Air France: “Making the sky the best place on earth.”
Audi: “Truth in engineering.”
BlackBerry: “Be bold.”
Bridgestone tires: “Your journey, our passion.”
British Airways: “To fly. To serve.”
None of these slogans can serve as verbal nails because they are not specific enough. They are typical abstract ideas that need to be brought down to earth before they can be visualized. I could go through the rest of the alphabet and give you dozens of similar slogans. All abstractions.
You write “Words are what they use the most and are most familiar with. Yet there is a lot of evidence that visuals play a far more important role in marketing than do words”. Why do you say that?
The reason Visual Hammer is such a helpful concept is that very few companies are actually using visual hammers. That’s why successful examples are few. The lime in the top of a Corona beer bottle. There were dozens of Mexican beers imported into America, but until the arrival of Corona none used a visual hammer. The lime help to communicate the fact that Corona is an authentic Mexican beer. Thanks to its visual hammer, Corona went on to become the best-selling imported beer in America and the best-selling Mexican beer on the global market. It also was ranked by Interbrand, a branding consultancy, as the 86th most valuable brand in the world (and the only Mexican brand on the list) worth $3.9 billion. The last time I was in Mumbai, a diner at the table next to us ordered a Corona beer. And sure enough, the waiter served the beer with a lime on top of the bottle.
Any other example?
The red soles of, a French designer who regularly tops The Luxury Institute’s index of “most prestigious women’s shoes.” In 1992, he applied red nail polish to the sole of a shoe because he felt the shoes lacked energy. “This was such a success,” reported Mr. Louboutin, “that it became a permanent fixture.” The red sole was the hammer, but what was the nail? It was the stiletto (heel heights of 120mm or more) which Louboutin helped bring back into fashion in the last two decades. To build a brand you need both: The red sole and the stiletto. Let me give you another example. BMW, for example, owns the word “driving,” an achievement that lifted the brand from nowhere into the world’s largest-selling luxury-car brand. But what put the “driving” idea into the minds of consumers? What’s was BMW’s visual hammer? It was a long-running, consistent series of television commercials showing happy owners driving their BMW vehicles over winding roads. “The ultimate driving machine” was the nail. But it was the visual hammer was put that idea into the mind.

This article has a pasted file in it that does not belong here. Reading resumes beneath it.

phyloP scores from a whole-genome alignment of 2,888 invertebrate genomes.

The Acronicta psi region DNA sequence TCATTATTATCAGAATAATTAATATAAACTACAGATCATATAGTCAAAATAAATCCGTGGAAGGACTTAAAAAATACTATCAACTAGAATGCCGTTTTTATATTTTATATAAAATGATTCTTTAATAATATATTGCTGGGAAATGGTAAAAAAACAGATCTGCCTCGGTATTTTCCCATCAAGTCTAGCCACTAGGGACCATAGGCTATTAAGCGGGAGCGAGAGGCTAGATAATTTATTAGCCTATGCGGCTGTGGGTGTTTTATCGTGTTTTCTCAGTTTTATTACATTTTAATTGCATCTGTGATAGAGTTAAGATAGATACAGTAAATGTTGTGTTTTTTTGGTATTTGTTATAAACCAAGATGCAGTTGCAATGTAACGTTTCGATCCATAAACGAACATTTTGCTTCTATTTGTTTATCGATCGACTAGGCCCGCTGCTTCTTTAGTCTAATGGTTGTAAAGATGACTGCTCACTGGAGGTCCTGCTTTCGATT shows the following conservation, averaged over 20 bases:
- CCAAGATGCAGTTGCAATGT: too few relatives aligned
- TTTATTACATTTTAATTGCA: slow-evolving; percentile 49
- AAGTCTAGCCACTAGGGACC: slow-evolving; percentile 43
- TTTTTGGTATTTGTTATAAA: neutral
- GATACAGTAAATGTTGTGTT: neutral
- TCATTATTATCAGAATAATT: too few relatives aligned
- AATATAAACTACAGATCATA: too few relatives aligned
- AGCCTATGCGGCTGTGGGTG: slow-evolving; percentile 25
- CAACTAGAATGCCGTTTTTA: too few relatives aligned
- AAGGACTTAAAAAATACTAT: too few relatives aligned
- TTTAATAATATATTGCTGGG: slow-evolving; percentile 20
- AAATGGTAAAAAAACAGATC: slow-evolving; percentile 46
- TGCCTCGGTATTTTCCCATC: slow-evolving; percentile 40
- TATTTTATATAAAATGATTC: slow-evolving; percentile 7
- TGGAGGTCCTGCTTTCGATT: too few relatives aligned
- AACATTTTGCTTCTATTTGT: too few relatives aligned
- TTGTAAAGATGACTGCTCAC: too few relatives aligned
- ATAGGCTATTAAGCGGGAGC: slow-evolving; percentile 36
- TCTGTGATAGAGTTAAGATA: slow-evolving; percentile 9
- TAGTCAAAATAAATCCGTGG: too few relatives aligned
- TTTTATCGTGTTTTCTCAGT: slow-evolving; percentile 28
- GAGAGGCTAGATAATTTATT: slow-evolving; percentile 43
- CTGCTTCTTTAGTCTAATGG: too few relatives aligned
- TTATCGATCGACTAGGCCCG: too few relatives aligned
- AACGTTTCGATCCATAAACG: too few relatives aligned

You write in your new book “Unless there is an instant connection with a verbal idea, a visual becomes nothing but wasted ammunition in a marketing war.” Can you elaborate on that through an example?
There is a lot more to say about how visuals are received by the brain and how verbal messages are received. For example, you are driving down a street and a stoplight in front of you changes to “red.” Your foot hits the brake . . . without conscious thought on your part. That’s the right brain at work. If a stoplight used words (Stop, Caution, Go) instead of visuals, your left brain would have to first translate those type-set words into “aural” sounds that your mind could understand. That takes time and effort. You might be reading an article and you get to the end of a paragraph and suddenly think to yourself, What was that all about? In other words, it takes effort for your left brain to understand printed words. With a visual, however, your right brain can almost instantly understand a visual and react to it.